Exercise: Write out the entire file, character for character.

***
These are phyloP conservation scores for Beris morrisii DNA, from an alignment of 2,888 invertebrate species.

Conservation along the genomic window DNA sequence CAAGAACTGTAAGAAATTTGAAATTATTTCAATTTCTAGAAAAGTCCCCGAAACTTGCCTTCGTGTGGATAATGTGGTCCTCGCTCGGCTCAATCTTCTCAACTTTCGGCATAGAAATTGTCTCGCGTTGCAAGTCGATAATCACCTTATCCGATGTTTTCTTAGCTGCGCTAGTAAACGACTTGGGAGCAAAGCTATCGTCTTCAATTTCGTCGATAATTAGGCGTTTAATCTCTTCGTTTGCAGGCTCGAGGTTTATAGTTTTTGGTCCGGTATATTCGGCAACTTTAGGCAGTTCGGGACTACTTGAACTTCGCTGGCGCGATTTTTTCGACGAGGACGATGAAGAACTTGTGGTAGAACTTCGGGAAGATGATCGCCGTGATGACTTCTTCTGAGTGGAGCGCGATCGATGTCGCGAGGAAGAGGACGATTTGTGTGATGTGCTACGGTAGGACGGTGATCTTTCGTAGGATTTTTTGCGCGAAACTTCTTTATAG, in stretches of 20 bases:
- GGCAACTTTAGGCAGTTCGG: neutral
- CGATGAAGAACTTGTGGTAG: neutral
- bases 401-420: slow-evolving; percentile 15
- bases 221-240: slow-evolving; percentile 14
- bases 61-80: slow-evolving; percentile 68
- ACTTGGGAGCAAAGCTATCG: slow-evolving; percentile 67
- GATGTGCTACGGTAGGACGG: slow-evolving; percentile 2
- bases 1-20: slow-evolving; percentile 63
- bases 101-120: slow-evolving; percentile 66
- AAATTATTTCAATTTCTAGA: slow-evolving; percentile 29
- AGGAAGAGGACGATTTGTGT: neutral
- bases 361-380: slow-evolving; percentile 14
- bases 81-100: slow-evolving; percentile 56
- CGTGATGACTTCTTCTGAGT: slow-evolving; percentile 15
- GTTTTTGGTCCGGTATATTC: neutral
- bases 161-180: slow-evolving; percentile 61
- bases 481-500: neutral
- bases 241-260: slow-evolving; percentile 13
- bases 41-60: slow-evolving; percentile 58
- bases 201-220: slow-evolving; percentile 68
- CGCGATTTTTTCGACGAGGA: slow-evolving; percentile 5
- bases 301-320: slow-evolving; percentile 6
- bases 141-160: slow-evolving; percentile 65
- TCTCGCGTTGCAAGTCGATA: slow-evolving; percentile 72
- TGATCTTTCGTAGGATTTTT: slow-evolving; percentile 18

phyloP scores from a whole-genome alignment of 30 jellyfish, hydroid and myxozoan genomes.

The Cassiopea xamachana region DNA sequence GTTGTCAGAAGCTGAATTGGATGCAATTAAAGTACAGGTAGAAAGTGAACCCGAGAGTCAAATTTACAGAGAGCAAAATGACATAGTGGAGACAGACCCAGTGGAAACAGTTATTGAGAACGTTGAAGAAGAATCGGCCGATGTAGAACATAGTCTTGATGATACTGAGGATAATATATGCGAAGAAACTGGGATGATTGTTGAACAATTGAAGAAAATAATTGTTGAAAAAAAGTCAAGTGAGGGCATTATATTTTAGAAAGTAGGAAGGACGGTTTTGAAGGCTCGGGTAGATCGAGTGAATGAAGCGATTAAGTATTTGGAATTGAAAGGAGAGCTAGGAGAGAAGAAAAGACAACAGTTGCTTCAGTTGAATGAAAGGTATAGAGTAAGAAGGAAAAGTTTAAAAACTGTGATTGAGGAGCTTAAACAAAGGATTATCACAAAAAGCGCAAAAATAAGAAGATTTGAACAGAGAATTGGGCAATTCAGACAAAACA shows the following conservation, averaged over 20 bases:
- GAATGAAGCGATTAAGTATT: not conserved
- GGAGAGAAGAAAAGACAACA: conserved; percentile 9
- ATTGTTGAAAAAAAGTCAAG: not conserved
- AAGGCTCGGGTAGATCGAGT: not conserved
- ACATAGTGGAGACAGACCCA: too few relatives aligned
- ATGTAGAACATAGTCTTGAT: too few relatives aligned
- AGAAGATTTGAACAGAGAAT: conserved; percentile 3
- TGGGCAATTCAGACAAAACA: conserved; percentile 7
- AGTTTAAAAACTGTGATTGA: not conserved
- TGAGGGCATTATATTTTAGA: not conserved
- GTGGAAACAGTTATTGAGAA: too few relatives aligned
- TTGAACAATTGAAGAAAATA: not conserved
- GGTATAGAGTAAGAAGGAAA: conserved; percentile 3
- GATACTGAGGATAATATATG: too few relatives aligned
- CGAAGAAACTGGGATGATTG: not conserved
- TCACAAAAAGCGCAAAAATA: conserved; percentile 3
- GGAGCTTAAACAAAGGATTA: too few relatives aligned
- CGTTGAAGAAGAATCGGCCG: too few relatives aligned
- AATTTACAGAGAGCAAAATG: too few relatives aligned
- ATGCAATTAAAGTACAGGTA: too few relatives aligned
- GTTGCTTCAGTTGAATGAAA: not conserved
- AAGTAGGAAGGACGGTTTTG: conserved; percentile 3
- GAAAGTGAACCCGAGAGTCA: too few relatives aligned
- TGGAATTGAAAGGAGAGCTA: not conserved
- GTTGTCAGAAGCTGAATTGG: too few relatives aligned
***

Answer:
These are phyloP conservation scores for Beris morrisii DNA, from an alignment of 2,888 invertebrate species.

Conservation along the genomic window DNA sequence CAAGAACTGTAAGAAATTTGAAATTATTTCAATTTCTAGAAAAGTCCCCGAAACTTGCCTTCGTGTGGATAATGTGGTCCTCGCTCGGCTCAATCTTCTCAACTTTCGGCATAGAAATTGTCTCGCGTTGCAAGTCGATAATCACCTTATCCGATGTTTTCTTAGCTGCGCTAGTAAACGACTTGGGAGCAAAGCTATCGTCTTCAATTTCGTCGATAATTAGGCGTTTAATCTCTTCGTTTGCAGGCTCGAGGTTTATAGTTTTTGGTCCGGTATATTCGGCAACTTTAGGCAGTTCGGGACTACTTGAACTTCGCTGGCGCGATTTTTTCGACGAGGACGATGAAGAACTTGTGGTAGAACTTCGGGAAGATGATCGCCGTGATGACTTCTTCTGAGTGGAGCGCGATCGATGTCGCGAGGAAGAGGACGATTTGTGTGATGTGCTACGGTAGGACGGTGATCTTTCGTAGGATTTTTTGCGCGAAACTTCTTTATAG, in stretches of 20 bases:
- GGCAACTTTAGGCAGTTCGG: neutral
- CGATGAAGAACTTGTGGTAG: neutral
- bases 401-420: slow-evolving; percentile 15
- bases 221-240: slow-evolving; percentile 14
- bases 61-80: slow-evolving; percentile 68
- ACTTGGGAGCAAAGCTATCG: slow-evolving; percentile 67
- GATGTGCTACGGTAGGACGG: slow-evolving; percentile 2
- bases 1-20: slow-evolving; percentile 63
- bases 101-120: slow-evolving; percentile 66
- AAATTATTTCAATTTCTAGA: slow-evolving; percentile 29
- AGGAAGAGGACGATTTGTGT: neutral
- bases 361-380: slow-evolving; percentile 14
- bases 81-100: slow-evolving; percentile 56
- CGTGATGACTTCTTCTGAGT: slow-evolving; percentile 15
- GTTTTTGGTCCGGTATATTC: neutral
- bases 161-180: slow-evolving; percentile 61
- bases 481-500: neutral
- bases 241-260: slow-evolving; percentile 13
- bases 41-60: slow-evolving; percentile 58
- bases 201-220: slow-evolving; percentile 68
- CGCGATTTTTTCGACGAGGA: slow-evolving; percentile 5
- bases 301-320: slow-evolving; percentile 6
- bases 141-160: slow-evolving; percentile 65
- TCTCGCGTTGCAAGTCGATA: slow-evolving; percentile 72
- TGATCTTTCGTAGGATTTTT: slow-evolving; percentile 18

phyloP scores from a whole-genome alignment of 30 jellyfish, hydroid and myxozoan genomes.

The Cassiopea xamachana region DNA sequence GTTGTCAGAAGCTGAATTGGATGCAATTAAAGTACAGGTAGAAAGTGAACCCGAGAGTCAAATTTACAGAGAGCAAAATGACATAGTGGAGACAGACCCAGTGGAAACAGTTATTGAGAACGTTGAAGAAGAATCGGCCGATGTAGAACATAGTCTTGATGATACTGAGGATAATATATGCGAAGAAACTGGGATGATTGTTGAACAATTGAAGAAAATAATTGTTGAAAAAAAGTCAAGTGAGGGCATTATATTTTAGAAAGTAGGAAGGACGGTTTTGAAGGCTCGGGTAGATCGAGTGAATGAAGCGATTAAGTATTTGGAATTGAAAGGAGAGCTAGGAGAGAAGAAAAGACAACAGTTGCTTCAGTTGAATGAAAGGTATAGAGTAAGAAGGAAAAGTTTAAAAACTGTGATTGAGGAGCTTAAACAAAGGATTATCACAAAAAGCGCAAAAATAAGAAGATTTGAACAGAGAATTGGGCAATTCAGACAAAACA shows the following conservation, averaged over 20 bases:
- GAATGAAGCGATTAAGTATT: not conserved
- GGAGAGAAGAAAAGACAACA: conserved; percentile 9
- ATTGTTGAAAAAAAGTCAAG: not conserved
- AAGGCTCGGGTAGATCGAGT: not conserved
- ACATAGTGGAGACAGACCCA: too few relatives aligned
- ATGTAGAACATAGTCTTGAT: too few relatives aligned
- AGAAGATTTGAACAGAGAAT: conserved; percentile 3
- TGGGCAATTCAGACAAAACA: conserved; percentile 7
- AGTTTAAAAACTGTGATTGA: not conserved
- TGAGGGCATTATATTTTAGA: not conserved
- GTGGAAACAGTTATTGAGAA: too few relatives aligned
- TTGAACAATTGAAGAAAATA: not conserved
- GGTATAGAGTAAGAAGGAAA: conserved; percentile 3
- GATACTGAGGATAATATATG: too few relatives aligned
- CGAAGAAACTGGGATGATTG: not conserved
- TCACAAAAAGCGCAAAAATA: conserved; percentile 3
- GGAGCTTAAACAAAGGATTA: too few relatives aligned
- CGTTGAAGAAGAATCGGCCG: too few relatives aligned
- AATTTACAGAGAGCAAAATG: too few relatives aligned
- ATGCAATTAAAGTACAGGTA: too few relatives aligned
- GTTGCTTCAGTTGAATGAAA: not conserved
- AAGTAGGAAGGACGGTTTTG: conserved; percentile 3
- GAAAGTGAACCCGAGAGTCA: too few relatives aligned
- TGGAATTGAAAGGAGAGCTA: not conserved
- GTTGTCAGAAGCTGAATTGG: too few relatives aligned